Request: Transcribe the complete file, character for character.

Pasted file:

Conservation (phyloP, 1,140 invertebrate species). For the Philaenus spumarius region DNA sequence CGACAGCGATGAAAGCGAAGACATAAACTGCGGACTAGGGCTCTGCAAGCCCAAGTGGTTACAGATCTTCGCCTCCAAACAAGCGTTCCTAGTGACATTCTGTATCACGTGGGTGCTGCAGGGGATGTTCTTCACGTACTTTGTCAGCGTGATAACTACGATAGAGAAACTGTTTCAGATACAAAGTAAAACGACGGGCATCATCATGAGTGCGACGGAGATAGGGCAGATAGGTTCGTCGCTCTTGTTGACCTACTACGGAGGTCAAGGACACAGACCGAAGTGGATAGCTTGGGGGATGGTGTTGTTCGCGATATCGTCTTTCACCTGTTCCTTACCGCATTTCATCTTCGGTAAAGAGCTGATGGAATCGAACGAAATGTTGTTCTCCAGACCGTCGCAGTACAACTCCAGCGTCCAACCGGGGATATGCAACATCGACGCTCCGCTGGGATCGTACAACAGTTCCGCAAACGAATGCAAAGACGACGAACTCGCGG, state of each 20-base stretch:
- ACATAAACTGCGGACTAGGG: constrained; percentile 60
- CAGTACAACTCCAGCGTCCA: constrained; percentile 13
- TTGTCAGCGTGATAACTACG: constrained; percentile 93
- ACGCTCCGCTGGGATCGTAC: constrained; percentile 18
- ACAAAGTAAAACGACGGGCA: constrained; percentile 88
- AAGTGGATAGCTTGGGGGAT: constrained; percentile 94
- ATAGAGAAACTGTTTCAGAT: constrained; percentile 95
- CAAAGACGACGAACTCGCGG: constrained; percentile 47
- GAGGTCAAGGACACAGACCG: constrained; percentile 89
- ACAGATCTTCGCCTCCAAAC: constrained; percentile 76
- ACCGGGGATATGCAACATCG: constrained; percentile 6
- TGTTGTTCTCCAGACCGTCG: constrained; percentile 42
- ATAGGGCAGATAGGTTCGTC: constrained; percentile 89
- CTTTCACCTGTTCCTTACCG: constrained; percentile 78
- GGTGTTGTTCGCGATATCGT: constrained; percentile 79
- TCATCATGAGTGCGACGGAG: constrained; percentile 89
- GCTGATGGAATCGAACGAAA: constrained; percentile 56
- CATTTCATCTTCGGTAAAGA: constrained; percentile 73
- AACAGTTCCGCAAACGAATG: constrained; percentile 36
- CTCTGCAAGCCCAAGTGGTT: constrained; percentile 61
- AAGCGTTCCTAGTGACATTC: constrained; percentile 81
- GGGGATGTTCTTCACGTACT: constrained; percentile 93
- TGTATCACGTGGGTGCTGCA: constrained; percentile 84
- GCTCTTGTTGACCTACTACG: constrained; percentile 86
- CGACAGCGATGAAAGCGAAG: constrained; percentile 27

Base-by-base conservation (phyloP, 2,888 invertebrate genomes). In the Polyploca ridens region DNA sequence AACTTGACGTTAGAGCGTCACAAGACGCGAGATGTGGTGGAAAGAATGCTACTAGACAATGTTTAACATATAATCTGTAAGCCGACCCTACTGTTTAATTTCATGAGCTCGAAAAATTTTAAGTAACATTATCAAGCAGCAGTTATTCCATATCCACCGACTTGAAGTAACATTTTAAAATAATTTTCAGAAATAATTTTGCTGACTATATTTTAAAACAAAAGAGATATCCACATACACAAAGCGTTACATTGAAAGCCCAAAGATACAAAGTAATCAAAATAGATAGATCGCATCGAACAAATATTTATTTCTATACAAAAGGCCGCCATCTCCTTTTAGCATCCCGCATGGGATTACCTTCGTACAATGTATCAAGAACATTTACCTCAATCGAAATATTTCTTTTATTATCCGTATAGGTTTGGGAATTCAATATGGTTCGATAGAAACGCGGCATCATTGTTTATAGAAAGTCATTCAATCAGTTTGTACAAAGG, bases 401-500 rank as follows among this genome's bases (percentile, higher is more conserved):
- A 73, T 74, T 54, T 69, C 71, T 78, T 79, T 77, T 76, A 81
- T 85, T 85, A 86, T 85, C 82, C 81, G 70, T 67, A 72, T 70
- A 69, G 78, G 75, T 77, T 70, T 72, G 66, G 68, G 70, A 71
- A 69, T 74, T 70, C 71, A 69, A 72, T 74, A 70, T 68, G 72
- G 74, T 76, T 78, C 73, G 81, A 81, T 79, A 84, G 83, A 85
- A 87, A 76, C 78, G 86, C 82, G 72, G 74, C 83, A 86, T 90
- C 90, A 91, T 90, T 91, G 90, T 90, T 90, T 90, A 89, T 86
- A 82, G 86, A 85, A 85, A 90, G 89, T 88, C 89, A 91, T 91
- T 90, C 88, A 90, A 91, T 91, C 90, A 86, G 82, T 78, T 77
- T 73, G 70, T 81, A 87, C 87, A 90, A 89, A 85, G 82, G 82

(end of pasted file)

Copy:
Conservation (phyloP, 1,140 invertebrate species). For the Philaenus spumarius region DNA sequence CGACAGCGATGAAAGCGAAGACATAAACTGCGGACTAGGGCTCTGCAAGCCCAAGTGGTTACAGATCTTCGCCTCCAAACAAGCGTTCCTAGTGACATTCTGTATCACGTGGGTGCTGCAGGGGATGTTCTTCACGTACTTTGTCAGCGTGATAACTACGATAGAGAAACTGTTTCAGATACAAAGTAAAACGACGGGCATCATCATGAGTGCGACGGAGATAGGGCAGATAGGTTCGTCGCTCTTGTTGACCTACTACGGAGGTCAAGGACACAGACCGAAGTGGATAGCTTGGGGGATGGTGTTGTTCGCGATATCGTCTTTCACCTGTTCCTTACCGCATTTCATCTTCGGTAAAGAGCTGATGGAATCGAACGAAATGTTGTTCTCCAGACCGTCGCAGTACAACTCCAGCGTCCAACCGGGGATATGCAACATCGACGCTCCGCTGGGATCGTACAACAGTTCCGCAAACGAATGCAAAGACGACGAACTCGCGG, state of each 20-base stretch:
- ACATAAACTGCGGACTAGGG: constrained; percentile 60
- CAGTACAACTCCAGCGTCCA: constrained; percentile 13
- TTGTCAGCGTGATAACTACG: constrained; percentile 93
- ACGCTCCGCTGGGATCGTAC: constrained; percentile 18
- ACAAAGTAAAACGACGGGCA: constrained; percentile 88
- AAGTGGATAGCTTGGGGGAT: constrained; percentile 94
- ATAGAGAAACTGTTTCAGAT: constrained; percentile 95
- CAAAGACGACGAACTCGCGG: constrained; percentile 47
- GAGGTCAAGGACACAGACCG: constrained; percentile 89
- ACAGATCTTCGCCTCCAAAC: constrained; percentile 76
- ACCGGGGATATGCAACATCG: constrained; percentile 6
- TGTTGTTCTCCAGACCGTCG: constrained; percentile 42
- ATAGGGCAGATAGGTTCGTC: constrained; percentile 89
- CTTTCACCTGTTCCTTACCG: constrained; percentile 78
- GGTGTTGTTCGCGATATCGT: constrained; percentile 79
- TCATCATGAGTGCGACGGAG: constrained; percentile 89
- GCTGATGGAATCGAACGAAA: constrained; percentile 56
- CATTTCATCTTCGGTAAAGA: constrained; percentile 73
- AACAGTTCCGCAAACGAATG: constrained; percentile 36
- CTCTGCAAGCCCAAGTGGTT: constrained; percentile 61
- AAGCGTTCCTAGTGACATTC: constrained; percentile 81
- GGGGATGTTCTTCACGTACT: constrained; percentile 93
- TGTATCACGTGGGTGCTGCA: constrained; percentile 84
- GCTCTTGTTGACCTACTACG: constrained; percentile 86
- CGACAGCGATGAAAGCGAAG: constrained; percentile 27

Base-by-base conservation (phyloP, 2,888 invertebrate genomes). In the Polyploca ridens region DNA sequence AACTTGACGTTAGAGCGTCACAAGACGCGAGATGTGGTGGAAAGAATGCTACTAGACAATGTTTAACATATAATCTGTAAGCCGACCCTACTGTTTAATTTCATGAGCTCGAAAAATTTTAAGTAACATTATCAAGCAGCAGTTATTCCATATCCACCGACTTGAAGTAACATTTTAAAATAATTTTCAGAAATAATTTTGCTGACTATATTTTAAAACAAAAGAGATATCCACATACACAAAGCGTTACATTGAAAGCCCAAAGATACAAAGTAATCAAAATAGATAGATCGCATCGAACAAATATTTATTTCTATACAAAAGGCCGCCATCTCCTTTTAGCATCCCGCATGGGATTACCTTCGTACAATGTATCAAGAACATTTACCTCAATCGAAATATTTCTTTTATTATCCGTATAGGTTTGGGAATTCAATATGGTTCGATAGAAACGCGGCATCATTGTTTATAGAAAGTCATTCAATCAGTTTGTACAAAGG, bases 401-500 rank as follows among this genome's bases (percentile, higher is more conserved):
- A 73, T 74, T 54, T 69, C 71, T 78, T 79, T 77, T 76, A 81
- T 85, T 85, A 86, T 85, C 82, C 81, G 70, T 67, A 72, T 70
- A 69, G 78, G 75, T 77, T 70, T 72, G 66, G 68, G 70, A 71
- A 69, T 74, T 70, C 71, A 69, A 72, T 74, A 70, T 68, G 72
- G 74, T 76, T 78, C 73, G 81, A 81, T 79, A 84, G 83, A 85
- A 87, A 76, C 78, G 86, C 82, G 72, G 74, C 83, A 86, T 90
- C 90, A 91, T 90, T 91, G 90, T 90, T 90, T 90, A 89, T 86
- A 82, G 86, A 85, A 85, A 90, G 89, T 88, C 89, A 91, T 91
- T 90, C 88, A 90, A 91, T 91, C 90, A 86, G 82, T 78, T 77
- T 73, G 70, T 81, A 87, C 87, A 90, A 89, A 85, G 82, G 82